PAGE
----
[9/26/10 9:10:57 PM] chris: Yeah

[9/26/10 9:11:06 PM] Cate: As an instructor, what I see is girls have less confidence. Guys will hack and eventually make it (kind of) work – girls worry more about breaking things and don’t want to take the leap until they know.

[9/26/10 9:11:39 PM] Cate: I was like that, but what’s always helped me is great mentors! One of my friends was a PhD student and he was awesome, taught me way more than any of the profs!

[9/26/10 9:12:41 PM] chris: That’s great! It’s funny how that works out sometimes.

[9/26/10 9:12:54 PM] Cate: For me, I don’t put myself forward for things – someone noticed what I was doing as an instructor, and that was how I ended up developing them. I was invited to apply to EB because I was running that event! And my friend bugged me for like, 2 years before I eventually let him refer me to Google!

[9/26/10 9:14:04 PM] Cate: It’s been proved that women are much more likely to underestimate themselves – mentoring is such a crucial part of fixing this imbalance.

[9/26/10 9:14:16 PM] chris: Yeah, that makes sense.

[9/26/10 9:14:55 PM] chris: I’m curious to know, what women would you say have inspired you to get to the point where you are now?  For perhaps any young aspiring female technologists that might be reading this.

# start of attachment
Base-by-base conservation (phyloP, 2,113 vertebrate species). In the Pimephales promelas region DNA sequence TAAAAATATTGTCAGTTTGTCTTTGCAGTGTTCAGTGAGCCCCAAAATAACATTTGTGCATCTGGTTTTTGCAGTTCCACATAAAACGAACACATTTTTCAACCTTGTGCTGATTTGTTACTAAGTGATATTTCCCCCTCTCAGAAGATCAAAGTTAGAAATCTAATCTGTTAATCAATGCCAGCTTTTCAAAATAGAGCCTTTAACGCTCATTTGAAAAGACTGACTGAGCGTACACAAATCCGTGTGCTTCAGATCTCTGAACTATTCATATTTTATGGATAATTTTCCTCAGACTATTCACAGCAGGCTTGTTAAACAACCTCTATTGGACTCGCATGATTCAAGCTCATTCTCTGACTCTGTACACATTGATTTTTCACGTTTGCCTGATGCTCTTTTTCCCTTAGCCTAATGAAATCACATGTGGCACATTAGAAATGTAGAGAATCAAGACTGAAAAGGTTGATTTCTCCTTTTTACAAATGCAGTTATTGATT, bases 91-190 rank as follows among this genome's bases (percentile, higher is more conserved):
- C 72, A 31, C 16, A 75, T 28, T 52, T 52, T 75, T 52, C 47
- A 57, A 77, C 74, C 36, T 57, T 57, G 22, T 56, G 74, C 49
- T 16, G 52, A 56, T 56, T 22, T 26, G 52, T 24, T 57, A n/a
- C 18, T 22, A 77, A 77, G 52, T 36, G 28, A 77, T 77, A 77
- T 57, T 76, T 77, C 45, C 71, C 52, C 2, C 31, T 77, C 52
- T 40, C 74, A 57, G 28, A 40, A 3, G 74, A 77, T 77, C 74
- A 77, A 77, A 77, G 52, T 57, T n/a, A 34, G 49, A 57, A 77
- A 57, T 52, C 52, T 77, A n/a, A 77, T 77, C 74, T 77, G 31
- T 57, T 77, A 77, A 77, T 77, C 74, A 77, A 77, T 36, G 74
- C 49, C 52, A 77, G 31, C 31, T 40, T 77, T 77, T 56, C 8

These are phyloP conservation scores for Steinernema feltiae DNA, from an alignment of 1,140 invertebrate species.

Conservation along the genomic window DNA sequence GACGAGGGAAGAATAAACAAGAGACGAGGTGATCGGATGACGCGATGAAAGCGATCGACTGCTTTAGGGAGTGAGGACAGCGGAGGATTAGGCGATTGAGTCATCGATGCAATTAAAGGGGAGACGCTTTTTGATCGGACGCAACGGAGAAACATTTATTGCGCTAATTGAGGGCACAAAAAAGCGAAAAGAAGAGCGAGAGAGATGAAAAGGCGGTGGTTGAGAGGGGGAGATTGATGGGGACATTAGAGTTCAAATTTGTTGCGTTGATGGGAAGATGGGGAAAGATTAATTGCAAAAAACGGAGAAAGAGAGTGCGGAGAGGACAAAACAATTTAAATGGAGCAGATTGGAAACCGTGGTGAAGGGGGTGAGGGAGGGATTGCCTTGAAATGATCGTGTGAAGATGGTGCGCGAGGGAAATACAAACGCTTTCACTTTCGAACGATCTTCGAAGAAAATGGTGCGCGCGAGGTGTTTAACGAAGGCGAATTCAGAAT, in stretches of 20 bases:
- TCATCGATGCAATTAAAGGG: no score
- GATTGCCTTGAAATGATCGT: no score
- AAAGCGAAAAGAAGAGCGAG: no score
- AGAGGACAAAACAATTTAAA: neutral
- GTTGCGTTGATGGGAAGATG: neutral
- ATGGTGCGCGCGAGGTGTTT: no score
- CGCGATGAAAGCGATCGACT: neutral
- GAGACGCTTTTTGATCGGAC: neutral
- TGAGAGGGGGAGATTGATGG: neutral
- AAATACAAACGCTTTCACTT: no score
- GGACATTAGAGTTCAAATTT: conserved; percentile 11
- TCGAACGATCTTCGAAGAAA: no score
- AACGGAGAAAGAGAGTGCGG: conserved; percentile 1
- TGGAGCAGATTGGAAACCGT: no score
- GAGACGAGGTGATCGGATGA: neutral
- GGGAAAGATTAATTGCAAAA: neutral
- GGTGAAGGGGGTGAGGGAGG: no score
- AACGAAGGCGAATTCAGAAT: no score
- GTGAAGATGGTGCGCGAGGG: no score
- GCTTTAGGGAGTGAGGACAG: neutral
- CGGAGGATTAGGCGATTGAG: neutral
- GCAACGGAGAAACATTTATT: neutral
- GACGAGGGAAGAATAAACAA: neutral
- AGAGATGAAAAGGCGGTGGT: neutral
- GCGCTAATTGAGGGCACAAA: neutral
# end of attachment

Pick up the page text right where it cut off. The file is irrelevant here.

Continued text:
[9/26/10 9:15:20 PM] chris: Or really, any age.  Inspiration is inspiration 🙂

[9/26/10 9:15:43 PM] Cate: Tammy. Definitely! And Maggie this summer – she is so amazing.

[9/26/10 9:16:05 PM] Cate: But when I was at in my undergrad… there was really no-one.

[9/26/10 9:17:05 PM] Cate: Now there are more people I stalk from afar on Twitter! Hilary Mason (, Julia Grace (IBM), danah boyd (MSFT Research) and Marissa Mayer (Google). And I just have a wider network of other women and that’s great.

[9/26/10 9:17:24 PM] chris: Thank you for sharing!

[9/26/10 9:18:02 PM] chris: Hopefully this isn’t putting you on the spot.. However, if you had any quick advice for women embarking on a career in technology, what would you say?